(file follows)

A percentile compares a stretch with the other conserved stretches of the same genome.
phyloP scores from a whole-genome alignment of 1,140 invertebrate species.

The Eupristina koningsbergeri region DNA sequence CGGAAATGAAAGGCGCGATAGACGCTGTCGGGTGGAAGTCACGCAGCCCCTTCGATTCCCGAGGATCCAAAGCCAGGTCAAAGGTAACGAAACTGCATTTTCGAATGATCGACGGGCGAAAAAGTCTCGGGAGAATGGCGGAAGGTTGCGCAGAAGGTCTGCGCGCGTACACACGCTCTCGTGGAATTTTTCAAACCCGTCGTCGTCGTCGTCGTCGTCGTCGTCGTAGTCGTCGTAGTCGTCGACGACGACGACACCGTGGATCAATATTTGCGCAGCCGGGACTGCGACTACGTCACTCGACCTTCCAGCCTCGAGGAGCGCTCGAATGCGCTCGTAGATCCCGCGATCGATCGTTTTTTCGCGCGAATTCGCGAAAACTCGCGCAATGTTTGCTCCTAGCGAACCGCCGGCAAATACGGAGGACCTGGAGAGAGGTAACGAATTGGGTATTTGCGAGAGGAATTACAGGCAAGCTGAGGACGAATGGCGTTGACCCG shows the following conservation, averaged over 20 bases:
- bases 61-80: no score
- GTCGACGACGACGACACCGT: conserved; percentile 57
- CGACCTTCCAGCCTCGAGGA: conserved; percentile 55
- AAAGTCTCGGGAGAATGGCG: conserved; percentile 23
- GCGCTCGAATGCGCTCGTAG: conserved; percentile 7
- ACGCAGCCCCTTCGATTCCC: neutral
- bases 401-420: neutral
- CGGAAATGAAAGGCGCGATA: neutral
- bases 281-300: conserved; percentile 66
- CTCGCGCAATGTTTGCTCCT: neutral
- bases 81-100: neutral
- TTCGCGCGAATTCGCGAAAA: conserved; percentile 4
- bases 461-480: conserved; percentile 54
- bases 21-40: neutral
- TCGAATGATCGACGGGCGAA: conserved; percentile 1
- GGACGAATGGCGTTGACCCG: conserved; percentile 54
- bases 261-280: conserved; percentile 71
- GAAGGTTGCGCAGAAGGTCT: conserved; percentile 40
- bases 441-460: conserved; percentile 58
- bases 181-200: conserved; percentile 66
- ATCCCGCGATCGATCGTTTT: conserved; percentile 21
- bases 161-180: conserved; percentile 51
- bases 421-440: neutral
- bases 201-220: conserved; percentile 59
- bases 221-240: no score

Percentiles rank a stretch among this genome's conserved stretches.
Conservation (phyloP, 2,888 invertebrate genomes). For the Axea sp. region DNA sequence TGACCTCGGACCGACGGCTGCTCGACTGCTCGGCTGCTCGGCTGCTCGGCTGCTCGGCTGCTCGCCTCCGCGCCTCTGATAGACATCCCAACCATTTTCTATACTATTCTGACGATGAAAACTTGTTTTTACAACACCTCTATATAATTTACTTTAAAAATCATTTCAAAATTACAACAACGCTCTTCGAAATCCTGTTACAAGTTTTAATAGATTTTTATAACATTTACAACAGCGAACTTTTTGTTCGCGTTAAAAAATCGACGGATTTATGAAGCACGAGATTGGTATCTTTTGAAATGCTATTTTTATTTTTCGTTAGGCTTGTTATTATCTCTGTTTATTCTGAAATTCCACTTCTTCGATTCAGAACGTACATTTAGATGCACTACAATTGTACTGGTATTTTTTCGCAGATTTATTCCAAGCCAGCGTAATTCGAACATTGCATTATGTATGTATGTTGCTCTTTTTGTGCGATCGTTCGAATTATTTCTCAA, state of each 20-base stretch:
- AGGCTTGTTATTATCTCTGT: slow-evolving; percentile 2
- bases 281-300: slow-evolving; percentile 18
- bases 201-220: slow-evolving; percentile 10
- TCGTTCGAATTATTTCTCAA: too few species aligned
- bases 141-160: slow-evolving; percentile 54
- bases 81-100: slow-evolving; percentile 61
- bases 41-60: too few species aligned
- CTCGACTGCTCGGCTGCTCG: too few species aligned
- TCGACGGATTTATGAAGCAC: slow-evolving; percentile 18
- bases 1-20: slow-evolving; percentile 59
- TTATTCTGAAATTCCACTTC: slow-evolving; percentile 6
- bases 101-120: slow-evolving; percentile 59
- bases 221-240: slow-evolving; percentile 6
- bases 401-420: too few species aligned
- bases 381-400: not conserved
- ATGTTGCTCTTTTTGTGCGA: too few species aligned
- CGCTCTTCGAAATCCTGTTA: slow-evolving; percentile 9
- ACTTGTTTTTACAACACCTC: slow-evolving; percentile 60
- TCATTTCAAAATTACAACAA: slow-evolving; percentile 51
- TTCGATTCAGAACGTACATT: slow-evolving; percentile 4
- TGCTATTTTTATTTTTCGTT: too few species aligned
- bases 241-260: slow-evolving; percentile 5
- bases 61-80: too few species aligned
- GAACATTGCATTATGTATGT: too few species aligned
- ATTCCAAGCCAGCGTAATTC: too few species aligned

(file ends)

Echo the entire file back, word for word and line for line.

A percentile compares a stretch with the other conserved stretches of the same genome.
phyloP scores from a whole-genome alignment of 1,140 invertebrate species.

The Eupristina koningsbergeri region DNA sequence CGGAAATGAAAGGCGCGATAGACGCTGTCGGGTGGAAGTCACGCAGCCCCTTCGATTCCCGAGGATCCAAAGCCAGGTCAAAGGTAACGAAACTGCATTTTCGAATGATCGACGGGCGAAAAAGTCTCGGGAGAATGGCGGAAGGTTGCGCAGAAGGTCTGCGCGCGTACACACGCTCTCGTGGAATTTTTCAAACCCGTCGTCGTCGTCGTCGTCGTCGTCGTCGTAGTCGTCGTAGTCGTCGACGACGACGACACCGTGGATCAATATTTGCGCAGCCGGGACTGCGACTACGTCACTCGACCTTCCAGCCTCGAGGAGCGCTCGAATGCGCTCGTAGATCCCGCGATCGATCGTTTTTTCGCGCGAATTCGCGAAAACTCGCGCAATGTTTGCTCCTAGCGAACCGCCGGCAAATACGGAGGACCTGGAGAGAGGTAACGAATTGGGTATTTGCGAGAGGAATTACAGGCAAGCTGAGGACGAATGGCGTTGACCCG shows the following conservation, averaged over 20 bases:
- bases 61-80: no score
- GTCGACGACGACGACACCGT: conserved; percentile 57
- CGACCTTCCAGCCTCGAGGA: conserved; percentile 55
- AAAGTCTCGGGAGAATGGCG: conserved; percentile 23
- GCGCTCGAATGCGCTCGTAG: conserved; percentile 7
- ACGCAGCCCCTTCGATTCCC: neutral
- bases 401-420: neutral
- CGGAAATGAAAGGCGCGATA: neutral
- bases 281-300: conserved; percentile 66
- CTCGCGCAATGTTTGCTCCT: neutral
- bases 81-100: neutral
- TTCGCGCGAATTCGCGAAAA: conserved; percentile 4
- bases 461-480: conserved; percentile 54
- bases 21-40: neutral
- TCGAATGATCGACGGGCGAA: conserved; percentile 1
- GGACGAATGGCGTTGACCCG: conserved; percentile 54
- bases 261-280: conserved; percentile 71
- GAAGGTTGCGCAGAAGGTCT: conserved; percentile 40
- bases 441-460: conserved; percentile 58
- bases 181-200: conserved; percentile 66
- ATCCCGCGATCGATCGTTTT: conserved; percentile 21
- bases 161-180: conserved; percentile 51
- bases 421-440: neutral
- bases 201-220: conserved; percentile 59
- bases 221-240: no score

Percentiles rank a stretch among this genome's conserved stretches.
Conservation (phyloP, 2,888 invertebrate genomes). For the Axea sp. region DNA sequence TGACCTCGGACCGACGGCTGCTCGACTGCTCGGCTGCTCGGCTGCTCGGCTGCTCGGCTGCTCGCCTCCGCGCCTCTGATAGACATCCCAACCATTTTCTATACTATTCTGACGATGAAAACTTGTTTTTACAACACCTCTATATAATTTACTTTAAAAATCATTTCAAAATTACAACAACGCTCTTCGAAATCCTGTTACAAGTTTTAATAGATTTTTATAACATTTACAACAGCGAACTTTTTGTTCGCGTTAAAAAATCGACGGATTTATGAAGCACGAGATTGGTATCTTTTGAAATGCTATTTTTATTTTTCGTTAGGCTTGTTATTATCTCTGTTTATTCTGAAATTCCACTTCTTCGATTCAGAACGTACATTTAGATGCACTACAATTGTACTGGTATTTTTTCGCAGATTTATTCCAAGCCAGCGTAATTCGAACATTGCATTATGTATGTATGTTGCTCTTTTTGTGCGATCGTTCGAATTATTTCTCAA, state of each 20-base stretch:
- AGGCTTGTTATTATCTCTGT: slow-evolving; percentile 2
- bases 281-300: slow-evolving; percentile 18
- bases 201-220: slow-evolving; percentile 10
- TCGTTCGAATTATTTCTCAA: too few species aligned
- bases 141-160: slow-evolving; percentile 54
- bases 81-100: slow-evolving; percentile 61
- bases 41-60: too few species aligned
- CTCGACTGCTCGGCTGCTCG: too few species aligned
- TCGACGGATTTATGAAGCAC: slow-evolving; percentile 18
- bases 1-20: slow-evolving; percentile 59
- TTATTCTGAAATTCCACTTC: slow-evolving; percentile 6
- bases 101-120: slow-evolving; percentile 59
- bases 221-240: slow-evolving; percentile 6
- bases 401-420: too few species aligned
- bases 381-400: not conserved
- ATGTTGCTCTTTTTGTGCGA: too few species aligned
- CGCTCTTCGAAATCCTGTTA: slow-evolving; percentile 9
- ACTTGTTTTTACAACACCTC: slow-evolving; percentile 60
- TCATTTCAAAATTACAACAA: slow-evolving; percentile 51
- TTCGATTCAGAACGTACATT: slow-evolving; percentile 4
- TGCTATTTTTATTTTTCGTT: too few species aligned
- bases 241-260: slow-evolving; percentile 5
- bases 61-80: too few species aligned
- GAACATTGCATTATGTATGT: too few species aligned
- ATTCCAAGCCAGCGTAATTC: too few species aligned